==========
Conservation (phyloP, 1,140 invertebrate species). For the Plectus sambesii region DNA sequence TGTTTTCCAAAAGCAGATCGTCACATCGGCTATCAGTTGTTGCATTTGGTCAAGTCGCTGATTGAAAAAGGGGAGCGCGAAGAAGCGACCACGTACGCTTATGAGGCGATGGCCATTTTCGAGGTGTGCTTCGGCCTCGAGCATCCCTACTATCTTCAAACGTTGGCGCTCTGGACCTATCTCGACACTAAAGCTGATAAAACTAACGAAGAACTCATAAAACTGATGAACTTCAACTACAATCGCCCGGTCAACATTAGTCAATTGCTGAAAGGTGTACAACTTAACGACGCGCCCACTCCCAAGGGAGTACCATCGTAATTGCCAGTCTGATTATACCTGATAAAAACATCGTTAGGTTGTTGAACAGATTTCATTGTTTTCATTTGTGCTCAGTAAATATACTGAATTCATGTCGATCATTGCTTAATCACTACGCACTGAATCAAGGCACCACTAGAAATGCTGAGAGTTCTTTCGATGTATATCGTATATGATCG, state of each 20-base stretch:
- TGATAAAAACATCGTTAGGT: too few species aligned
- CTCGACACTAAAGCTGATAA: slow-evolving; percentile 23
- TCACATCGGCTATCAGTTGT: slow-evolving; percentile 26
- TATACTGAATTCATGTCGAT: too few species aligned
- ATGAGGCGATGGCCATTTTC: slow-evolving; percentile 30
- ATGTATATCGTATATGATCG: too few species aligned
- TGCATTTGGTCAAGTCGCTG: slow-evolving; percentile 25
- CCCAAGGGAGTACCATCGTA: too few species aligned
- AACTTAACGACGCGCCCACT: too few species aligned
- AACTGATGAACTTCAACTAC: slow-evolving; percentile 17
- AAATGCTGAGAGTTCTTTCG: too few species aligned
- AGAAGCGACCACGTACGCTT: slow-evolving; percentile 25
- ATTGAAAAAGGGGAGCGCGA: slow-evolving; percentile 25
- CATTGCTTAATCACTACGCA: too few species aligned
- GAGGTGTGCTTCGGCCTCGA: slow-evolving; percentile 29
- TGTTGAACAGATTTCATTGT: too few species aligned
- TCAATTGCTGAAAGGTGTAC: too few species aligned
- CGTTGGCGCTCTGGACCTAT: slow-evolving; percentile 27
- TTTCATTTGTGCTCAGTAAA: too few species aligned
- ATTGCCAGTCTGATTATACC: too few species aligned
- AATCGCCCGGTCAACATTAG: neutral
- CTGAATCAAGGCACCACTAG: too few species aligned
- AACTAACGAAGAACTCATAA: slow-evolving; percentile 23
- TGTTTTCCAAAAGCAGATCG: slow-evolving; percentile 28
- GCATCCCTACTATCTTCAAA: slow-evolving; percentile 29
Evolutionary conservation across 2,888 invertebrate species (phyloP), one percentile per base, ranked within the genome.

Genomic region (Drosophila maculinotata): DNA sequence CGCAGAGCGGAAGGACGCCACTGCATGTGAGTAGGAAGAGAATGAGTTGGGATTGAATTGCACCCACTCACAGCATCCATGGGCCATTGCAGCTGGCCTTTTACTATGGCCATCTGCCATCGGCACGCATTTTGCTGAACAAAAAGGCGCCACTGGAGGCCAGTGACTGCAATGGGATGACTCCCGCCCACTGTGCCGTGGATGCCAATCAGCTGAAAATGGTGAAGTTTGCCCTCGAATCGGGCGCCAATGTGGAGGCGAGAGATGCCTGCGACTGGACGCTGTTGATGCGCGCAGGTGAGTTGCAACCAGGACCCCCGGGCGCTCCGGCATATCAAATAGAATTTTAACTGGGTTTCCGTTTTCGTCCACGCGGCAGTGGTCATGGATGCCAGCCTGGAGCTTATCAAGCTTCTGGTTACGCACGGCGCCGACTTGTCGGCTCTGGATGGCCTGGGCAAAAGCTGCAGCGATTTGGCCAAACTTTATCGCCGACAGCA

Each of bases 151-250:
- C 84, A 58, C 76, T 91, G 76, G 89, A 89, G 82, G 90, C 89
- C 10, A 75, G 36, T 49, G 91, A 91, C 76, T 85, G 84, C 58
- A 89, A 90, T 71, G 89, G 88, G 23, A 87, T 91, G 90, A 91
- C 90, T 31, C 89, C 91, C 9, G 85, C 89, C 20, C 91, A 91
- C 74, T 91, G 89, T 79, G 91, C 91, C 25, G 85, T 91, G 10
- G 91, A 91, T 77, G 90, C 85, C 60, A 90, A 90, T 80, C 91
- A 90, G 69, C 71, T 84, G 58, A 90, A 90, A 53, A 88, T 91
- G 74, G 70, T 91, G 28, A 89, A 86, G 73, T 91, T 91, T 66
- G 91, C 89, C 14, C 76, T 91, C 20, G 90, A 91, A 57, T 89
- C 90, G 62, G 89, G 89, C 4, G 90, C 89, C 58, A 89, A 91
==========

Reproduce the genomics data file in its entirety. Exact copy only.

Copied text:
Conservation (phyloP, 1,140 invertebrate species). For the Plectus sambesii region DNA sequence TGTTTTCCAAAAGCAGATCGTCACATCGGCTATCAGTTGTTGCATTTGGTCAAGTCGCTGATTGAAAAAGGGGAGCGCGAAGAAGCGACCACGTACGCTTATGAGGCGATGGCCATTTTCGAGGTGTGCTTCGGCCTCGAGCATCCCTACTATCTTCAAACGTTGGCGCTCTGGACCTATCTCGACACTAAAGCTGATAAAACTAACGAAGAACTCATAAAACTGATGAACTTCAACTACAATCGCCCGGTCAACATTAGTCAATTGCTGAAAGGTGTACAACTTAACGACGCGCCCACTCCCAAGGGAGTACCATCGTAATTGCCAGTCTGATTATACCTGATAAAAACATCGTTAGGTTGTTGAACAGATTTCATTGTTTTCATTTGTGCTCAGTAAATATACTGAATTCATGTCGATCATTGCTTAATCACTACGCACTGAATCAAGGCACCACTAGAAATGCTGAGAGTTCTTTCGATGTATATCGTATATGATCG, state of each 20-base stretch:
- TGATAAAAACATCGTTAGGT: too few species aligned
- CTCGACACTAAAGCTGATAA: slow-evolving; percentile 23
- TCACATCGGCTATCAGTTGT: slow-evolving; percentile 26
- TATACTGAATTCATGTCGAT: too few species aligned
- ATGAGGCGATGGCCATTTTC: slow-evolving; percentile 30
- ATGTATATCGTATATGATCG: too few species aligned
- TGCATTTGGTCAAGTCGCTG: slow-evolving; percentile 25
- CCCAAGGGAGTACCATCGTA: too few species aligned
- AACTTAACGACGCGCCCACT: too few species aligned
- AACTGATGAACTTCAACTAC: slow-evolving; percentile 17
- AAATGCTGAGAGTTCTTTCG: too few species aligned
- AGAAGCGACCACGTACGCTT: slow-evolving; percentile 25
- ATTGAAAAAGGGGAGCGCGA: slow-evolving; percentile 25
- CATTGCTTAATCACTACGCA: too few species aligned
- GAGGTGTGCTTCGGCCTCGA: slow-evolving; percentile 29
- TGTTGAACAGATTTCATTGT: too few species aligned
- TCAATTGCTGAAAGGTGTAC: too few species aligned
- CGTTGGCGCTCTGGACCTAT: slow-evolving; percentile 27
- TTTCATTTGTGCTCAGTAAA: too few species aligned
- ATTGCCAGTCTGATTATACC: too few species aligned
- AATCGCCCGGTCAACATTAG: neutral
- CTGAATCAAGGCACCACTAG: too few species aligned
- AACTAACGAAGAACTCATAA: slow-evolving; percentile 23
- TGTTTTCCAAAAGCAGATCG: slow-evolving; percentile 28
- GCATCCCTACTATCTTCAAA: slow-evolving; percentile 29
Evolutionary conservation across 2,888 invertebrate species (phyloP), one percentile per base, ranked within the genome.

Genomic region (Drosophila maculinotata): DNA sequence CGCAGAGCGGAAGGACGCCACTGCATGTGAGTAGGAAGAGAATGAGTTGGGATTGAATTGCACCCACTCACAGCATCCATGGGCCATTGCAGCTGGCCTTTTACTATGGCCATCTGCCATCGGCACGCATTTTGCTGAACAAAAAGGCGCCACTGGAGGCCAGTGACTGCAATGGGATGACTCCCGCCCACTGTGCCGTGGATGCCAATCAGCTGAAAATGGTGAAGTTTGCCCTCGAATCGGGCGCCAATGTGGAGGCGAGAGATGCCTGCGACTGGACGCTGTTGATGCGCGCAGGTGAGTTGCAACCAGGACCCCCGGGCGCTCCGGCATATCAAATAGAATTTTAACTGGGTTTCCGTTTTCGTCCACGCGGCAGTGGTCATGGATGCCAGCCTGGAGCTTATCAAGCTTCTGGTTACGCACGGCGCCGACTTGTCGGCTCTGGATGGCCTGGGCAAAAGCTGCAGCGATTTGGCCAAACTTTATCGCCGACAGCA

Each of bases 151-250:
- C 84, A 58, C 76, T 91, G 76, G 89, A 89, G 82, G 90, C 89
- C 10, A 75, G 36, T 49, G 91, A 91, C 76, T 85, G 84, C 58
- A 89, A 90, T 71, G 89, G 88, G 23, A 87, T 91, G 90, A 91
- C 90, T 31, C 89, C 91, C 9, G 85, C 89, C 20, C 91, A 91
- C 74, T 91, G 89, T 79, G 91, C 91, C 25, G 85, T 91, G 10
- G 91, A 91, T 77, G 90, C 85, C 60, A 90, A 90, T 80, C 91
- A 90, G 69, C 71, T 84, G 58, A 90, A 90, A 53, A 88, T 91
- G 74, G 70, T 91, G 28, A 89, A 86, G 73, T 91, T 91, T 66
- G 91, C 89, C 14, C 76, T 91, C 20, G 90, A 91, A 57, T 89
- C 90, G 62, G 89, G 89, C 4, G 90, C 89, C 58, A 89, A 91